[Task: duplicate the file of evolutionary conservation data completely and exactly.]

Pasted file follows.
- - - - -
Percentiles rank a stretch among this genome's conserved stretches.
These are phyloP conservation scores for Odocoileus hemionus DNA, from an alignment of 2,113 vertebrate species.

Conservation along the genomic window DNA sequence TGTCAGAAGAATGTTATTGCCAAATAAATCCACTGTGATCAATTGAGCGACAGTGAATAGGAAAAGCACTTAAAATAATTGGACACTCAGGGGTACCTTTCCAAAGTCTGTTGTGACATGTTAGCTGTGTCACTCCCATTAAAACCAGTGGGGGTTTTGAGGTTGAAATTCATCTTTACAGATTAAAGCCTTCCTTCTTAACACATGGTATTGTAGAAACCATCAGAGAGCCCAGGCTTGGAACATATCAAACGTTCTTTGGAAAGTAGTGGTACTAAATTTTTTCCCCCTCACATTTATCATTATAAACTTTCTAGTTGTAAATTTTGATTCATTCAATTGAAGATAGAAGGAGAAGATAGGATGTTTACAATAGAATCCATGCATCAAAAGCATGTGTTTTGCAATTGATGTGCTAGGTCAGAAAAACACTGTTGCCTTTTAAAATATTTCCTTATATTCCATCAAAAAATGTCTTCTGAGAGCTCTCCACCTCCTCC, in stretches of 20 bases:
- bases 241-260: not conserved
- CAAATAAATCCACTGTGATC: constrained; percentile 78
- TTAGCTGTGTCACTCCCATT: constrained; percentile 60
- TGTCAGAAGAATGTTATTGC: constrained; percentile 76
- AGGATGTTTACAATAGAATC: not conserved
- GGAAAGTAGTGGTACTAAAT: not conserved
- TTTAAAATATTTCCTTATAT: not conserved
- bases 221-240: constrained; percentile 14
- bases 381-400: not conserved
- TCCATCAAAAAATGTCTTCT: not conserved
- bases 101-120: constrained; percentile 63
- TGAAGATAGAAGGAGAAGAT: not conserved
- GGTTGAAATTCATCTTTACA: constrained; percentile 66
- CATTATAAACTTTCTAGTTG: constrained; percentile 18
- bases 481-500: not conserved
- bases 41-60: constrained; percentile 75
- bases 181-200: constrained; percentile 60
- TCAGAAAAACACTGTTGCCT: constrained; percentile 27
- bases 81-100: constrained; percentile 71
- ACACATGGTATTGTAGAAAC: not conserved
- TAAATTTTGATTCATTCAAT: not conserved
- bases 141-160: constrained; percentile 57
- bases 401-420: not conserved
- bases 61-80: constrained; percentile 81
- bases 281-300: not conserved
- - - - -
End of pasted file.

Percentiles rank a stretch among this genome's conserved stretches.
These are phyloP conservation scores for Odocoileus hemionus DNA, from an alignment of 2,113 vertebrate species.

Conservation along the genomic window DNA sequence TGTCAGAAGAATGTTATTGCCAAATAAATCCACTGTGATCAATTGAGCGACAGTGAATAGGAAAAGCACTTAAAATAATTGGACACTCAGGGGTACCTTTCCAAAGTCTGTTGTGACATGTTAGCTGTGTCACTCCCATTAAAACCAGTGGGGGTTTTGAGGTTGAAATTCATCTTTACAGATTAAAGCCTTCCTTCTTAACACATGGTATTGTAGAAACCATCAGAGAGCCCAGGCTTGGAACATATCAAACGTTCTTTGGAAAGTAGTGGTACTAAATTTTTTCCCCCTCACATTTATCATTATAAACTTTCTAGTTGTAAATTTTGATTCATTCAATTGAAGATAGAAGGAGAAGATAGGATGTTTACAATAGAATCCATGCATCAAAAGCATGTGTTTTGCAATTGATGTGCTAGGTCAGAAAAACACTGTTGCCTTTTAAAATATTTCCTTATATTCCATCAAAAAATGTCTTCTGAGAGCTCTCCACCTCCTCC, in stretches of 20 bases:
- bases 241-260: not conserved
- CAAATAAATCCACTGTGATC: constrained; percentile 78
- TTAGCTGTGTCACTCCCATT: constrained; percentile 60
- TGTCAGAAGAATGTTATTGC: constrained; percentile 76
- AGGATGTTTACAATAGAATC: not conserved
- GGAAAGTAGTGGTACTAAAT: not conserved
- TTTAAAATATTTCCTTATAT: not conserved
- bases 221-240: constrained; percentile 14
- bases 381-400: not conserved
- TCCATCAAAAAATGTCTTCT: not conserved
- bases 101-120: constrained; percentile 63
- TGAAGATAGAAGGAGAAGAT: not conserved
- GGTTGAAATTCATCTTTACA: constrained; percentile 66
- CATTATAAACTTTCTAGTTG: constrained; percentile 18
- bases 481-500: not conserved
- bases 41-60: constrained; percentile 75
- bases 181-200: constrained; percentile 60
- TCAGAAAAACACTGTTGCCT: constrained; percentile 27
- bases 81-100: constrained; percentile 71
- ACACATGGTATTGTAGAAAC: not conserved
- TAAATTTTGATTCATTCAAT: not conserved
- bases 141-160: constrained; percentile 57
- bases 401-420: not conserved
- bases 61-80: constrained; percentile 81
- bases 281-300: not conserved